Texas governor rejects TV recycling bill
ABC News: Texas Gov. Rick Perry surprised environmentalists when he recently vetoed the TV Take Back Bill, which would have allowed Texans to recycle their outdated televisions for free as part of the necessary switch to digital TV.
Zombie TVs Keep Walking
Austin Chronicle: No one likes a bill they worked hard on to die, but there’s particular fury in the environmental community today that Gov. Rick Perry killed House Bill 821, the famous zombie TV recycling legislation.
What Happens When You Kill Your TV
Dallas Observer: At noon today in Victory Park, a group of enviro-activists dressed for Halloween dropped to the concrete to rather dramatically mark the end of analog television. As a result, the Texas Campaign for the Environment — the group behind today’s Victory Park demonstration — estimates that 3 million televisions will be tossed out.
Few Rules for Recycling Electronics
New York Times: In a scathing report published early last week, the Basel Action Network, or BAN, an advocacy group based in Seattle that seeks to curb the exporting of electronic waste from the United States, argued that EarthECycle — and companies like it — falsely represent themselves as recyclers.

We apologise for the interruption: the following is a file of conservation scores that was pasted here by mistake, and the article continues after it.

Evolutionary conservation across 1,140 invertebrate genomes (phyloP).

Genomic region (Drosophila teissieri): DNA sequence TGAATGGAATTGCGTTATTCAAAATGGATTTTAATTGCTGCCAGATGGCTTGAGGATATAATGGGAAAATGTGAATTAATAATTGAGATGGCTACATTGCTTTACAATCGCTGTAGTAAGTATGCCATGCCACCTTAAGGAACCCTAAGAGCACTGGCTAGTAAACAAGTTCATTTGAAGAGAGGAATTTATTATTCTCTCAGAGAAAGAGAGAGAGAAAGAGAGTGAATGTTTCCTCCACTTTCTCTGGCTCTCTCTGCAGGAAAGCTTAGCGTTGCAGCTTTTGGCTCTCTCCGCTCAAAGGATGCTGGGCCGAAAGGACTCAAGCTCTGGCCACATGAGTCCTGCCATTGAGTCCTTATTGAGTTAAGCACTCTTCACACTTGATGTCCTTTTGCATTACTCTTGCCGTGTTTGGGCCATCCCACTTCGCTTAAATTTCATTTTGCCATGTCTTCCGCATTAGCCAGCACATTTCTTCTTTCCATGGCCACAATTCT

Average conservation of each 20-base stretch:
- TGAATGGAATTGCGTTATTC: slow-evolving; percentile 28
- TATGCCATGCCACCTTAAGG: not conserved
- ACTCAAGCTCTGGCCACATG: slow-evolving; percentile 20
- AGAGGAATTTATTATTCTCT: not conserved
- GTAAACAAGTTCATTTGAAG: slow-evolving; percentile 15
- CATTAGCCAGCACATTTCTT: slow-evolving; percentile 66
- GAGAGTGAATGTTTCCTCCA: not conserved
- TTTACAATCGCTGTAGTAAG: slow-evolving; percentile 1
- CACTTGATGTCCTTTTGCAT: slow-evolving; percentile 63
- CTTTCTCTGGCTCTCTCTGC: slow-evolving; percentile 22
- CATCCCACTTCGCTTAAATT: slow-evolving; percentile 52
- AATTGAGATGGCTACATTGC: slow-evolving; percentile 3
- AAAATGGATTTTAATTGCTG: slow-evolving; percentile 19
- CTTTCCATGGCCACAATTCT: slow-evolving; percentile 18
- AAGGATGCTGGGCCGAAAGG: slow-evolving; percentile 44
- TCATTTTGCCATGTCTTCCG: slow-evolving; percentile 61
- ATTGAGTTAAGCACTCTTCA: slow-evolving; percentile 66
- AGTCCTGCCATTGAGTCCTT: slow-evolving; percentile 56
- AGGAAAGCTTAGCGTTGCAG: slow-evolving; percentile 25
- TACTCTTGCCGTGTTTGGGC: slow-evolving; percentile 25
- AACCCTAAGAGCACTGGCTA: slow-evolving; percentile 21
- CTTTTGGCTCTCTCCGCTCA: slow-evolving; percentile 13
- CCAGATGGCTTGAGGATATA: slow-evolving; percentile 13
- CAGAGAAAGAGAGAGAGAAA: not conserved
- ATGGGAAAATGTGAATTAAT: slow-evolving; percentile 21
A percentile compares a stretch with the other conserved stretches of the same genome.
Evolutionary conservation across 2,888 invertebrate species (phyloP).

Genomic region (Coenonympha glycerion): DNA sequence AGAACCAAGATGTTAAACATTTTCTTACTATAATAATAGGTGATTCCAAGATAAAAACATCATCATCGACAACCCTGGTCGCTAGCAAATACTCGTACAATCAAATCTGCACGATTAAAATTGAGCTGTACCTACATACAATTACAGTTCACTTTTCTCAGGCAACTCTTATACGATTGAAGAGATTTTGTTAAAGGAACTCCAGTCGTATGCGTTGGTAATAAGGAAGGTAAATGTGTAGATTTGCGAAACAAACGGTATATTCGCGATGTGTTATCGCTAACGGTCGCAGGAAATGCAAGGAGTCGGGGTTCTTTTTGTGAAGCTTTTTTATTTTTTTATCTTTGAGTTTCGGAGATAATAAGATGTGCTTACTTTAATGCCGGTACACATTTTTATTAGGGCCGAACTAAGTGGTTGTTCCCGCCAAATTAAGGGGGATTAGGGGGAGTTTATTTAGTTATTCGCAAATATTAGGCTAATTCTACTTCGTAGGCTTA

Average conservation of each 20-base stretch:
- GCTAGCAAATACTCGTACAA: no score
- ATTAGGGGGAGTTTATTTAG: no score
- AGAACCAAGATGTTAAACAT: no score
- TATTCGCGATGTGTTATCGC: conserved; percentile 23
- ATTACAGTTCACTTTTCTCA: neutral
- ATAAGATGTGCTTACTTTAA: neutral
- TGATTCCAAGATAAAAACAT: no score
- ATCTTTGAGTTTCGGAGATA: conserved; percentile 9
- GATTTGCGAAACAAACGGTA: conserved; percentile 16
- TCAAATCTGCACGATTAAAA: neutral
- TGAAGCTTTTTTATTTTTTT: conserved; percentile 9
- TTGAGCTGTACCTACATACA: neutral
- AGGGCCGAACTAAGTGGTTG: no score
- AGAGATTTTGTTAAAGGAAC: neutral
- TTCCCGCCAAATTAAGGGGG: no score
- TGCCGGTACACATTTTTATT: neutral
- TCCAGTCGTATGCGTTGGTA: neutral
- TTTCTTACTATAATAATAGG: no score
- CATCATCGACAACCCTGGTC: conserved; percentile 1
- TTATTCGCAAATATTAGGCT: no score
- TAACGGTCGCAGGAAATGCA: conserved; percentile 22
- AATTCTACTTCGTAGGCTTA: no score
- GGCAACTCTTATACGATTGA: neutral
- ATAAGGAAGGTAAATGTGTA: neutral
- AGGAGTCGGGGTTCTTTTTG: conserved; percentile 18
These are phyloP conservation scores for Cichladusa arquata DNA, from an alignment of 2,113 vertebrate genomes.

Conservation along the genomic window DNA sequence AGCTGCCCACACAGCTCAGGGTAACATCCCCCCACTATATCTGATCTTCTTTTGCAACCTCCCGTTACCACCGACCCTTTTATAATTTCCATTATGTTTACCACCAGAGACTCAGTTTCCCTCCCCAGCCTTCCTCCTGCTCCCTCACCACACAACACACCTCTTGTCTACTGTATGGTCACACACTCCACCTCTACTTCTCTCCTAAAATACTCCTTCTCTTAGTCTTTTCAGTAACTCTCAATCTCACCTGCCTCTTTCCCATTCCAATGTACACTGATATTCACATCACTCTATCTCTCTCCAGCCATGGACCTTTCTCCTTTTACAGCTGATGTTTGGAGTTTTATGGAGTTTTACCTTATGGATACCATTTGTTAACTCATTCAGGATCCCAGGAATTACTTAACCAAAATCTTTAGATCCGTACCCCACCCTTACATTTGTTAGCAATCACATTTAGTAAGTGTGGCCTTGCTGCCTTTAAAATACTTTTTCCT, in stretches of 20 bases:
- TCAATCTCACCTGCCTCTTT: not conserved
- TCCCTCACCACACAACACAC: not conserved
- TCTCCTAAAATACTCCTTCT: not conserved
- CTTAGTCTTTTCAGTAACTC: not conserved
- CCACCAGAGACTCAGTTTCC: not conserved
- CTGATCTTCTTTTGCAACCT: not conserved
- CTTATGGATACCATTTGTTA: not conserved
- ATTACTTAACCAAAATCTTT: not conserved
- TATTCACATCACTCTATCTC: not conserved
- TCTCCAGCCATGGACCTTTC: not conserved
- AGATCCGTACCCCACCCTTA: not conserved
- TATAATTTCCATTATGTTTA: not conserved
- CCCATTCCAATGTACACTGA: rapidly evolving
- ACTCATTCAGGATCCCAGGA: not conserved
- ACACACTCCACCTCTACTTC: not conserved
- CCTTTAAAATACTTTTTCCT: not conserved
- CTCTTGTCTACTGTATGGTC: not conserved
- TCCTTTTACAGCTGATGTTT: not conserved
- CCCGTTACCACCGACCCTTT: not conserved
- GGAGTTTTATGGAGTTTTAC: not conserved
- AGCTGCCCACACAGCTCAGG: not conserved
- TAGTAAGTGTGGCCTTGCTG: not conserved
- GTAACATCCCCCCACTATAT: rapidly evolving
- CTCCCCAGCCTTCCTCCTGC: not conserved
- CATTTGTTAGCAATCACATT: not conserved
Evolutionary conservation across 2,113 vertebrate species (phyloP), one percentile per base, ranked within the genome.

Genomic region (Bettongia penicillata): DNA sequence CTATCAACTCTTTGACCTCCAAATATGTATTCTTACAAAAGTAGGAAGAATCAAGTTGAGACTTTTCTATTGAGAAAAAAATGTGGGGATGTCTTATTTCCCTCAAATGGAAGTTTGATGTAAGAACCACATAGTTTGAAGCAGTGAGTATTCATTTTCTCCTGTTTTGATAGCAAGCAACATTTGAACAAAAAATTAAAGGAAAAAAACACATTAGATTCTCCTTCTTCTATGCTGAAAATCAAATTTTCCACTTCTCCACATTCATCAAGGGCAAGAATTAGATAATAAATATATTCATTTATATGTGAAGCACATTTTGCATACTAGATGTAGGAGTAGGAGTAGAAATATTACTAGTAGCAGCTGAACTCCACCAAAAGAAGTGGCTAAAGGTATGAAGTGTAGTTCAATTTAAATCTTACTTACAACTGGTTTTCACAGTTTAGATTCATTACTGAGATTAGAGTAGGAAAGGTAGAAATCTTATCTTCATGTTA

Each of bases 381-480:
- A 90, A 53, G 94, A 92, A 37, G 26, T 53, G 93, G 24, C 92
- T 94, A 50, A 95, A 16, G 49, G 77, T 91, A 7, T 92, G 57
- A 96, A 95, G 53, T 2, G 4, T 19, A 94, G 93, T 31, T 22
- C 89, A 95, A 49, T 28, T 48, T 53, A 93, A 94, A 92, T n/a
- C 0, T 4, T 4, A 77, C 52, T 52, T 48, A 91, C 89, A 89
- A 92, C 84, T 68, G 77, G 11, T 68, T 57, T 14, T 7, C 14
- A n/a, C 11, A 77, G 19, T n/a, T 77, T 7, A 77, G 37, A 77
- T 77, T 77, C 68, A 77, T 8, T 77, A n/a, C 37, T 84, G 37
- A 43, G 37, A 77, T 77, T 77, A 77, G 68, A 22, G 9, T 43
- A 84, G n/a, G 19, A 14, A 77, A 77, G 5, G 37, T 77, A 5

Bring Out Your Dead (TVs)
New York Times: In February, Best Buy, the largest electronics retail chain in the United States, upgraded its electronic waste take-back and recycling program to make it one of the most comprehensive in the country.
Recycling Analog Televisions
Daily Texan: In preparation for the final transition to digital television on June 12, local and state government officials met with environmental activists at the state Capitol on Wednesday to support legislation that would make television manufacturers responsible for recycling of their products.
Recyclers ready for tons of TVs after switch to digital
Kalamazoo Gazette: Between the Superbowl, which traditionally has given sports fans an excuse to trade up to bigger TVs, and the imminent switch to digital programming, which is scheduled for Feb. 17, environmental groups are estimating that 90 million televisions will become obsolete.
TV makers taking steps to reduce e-waste
KVUE News: With the constant upgrades consumers get with computers, cell phones and TVs, it’s no surprise that electronic waste is the fastest growing part of American waste.
Fear and Greening in Las Vegas
Popular Science: Corporate responsibility looms large at this year’s CES show, but protesters insist more companies need more proactive electronics recycling policies.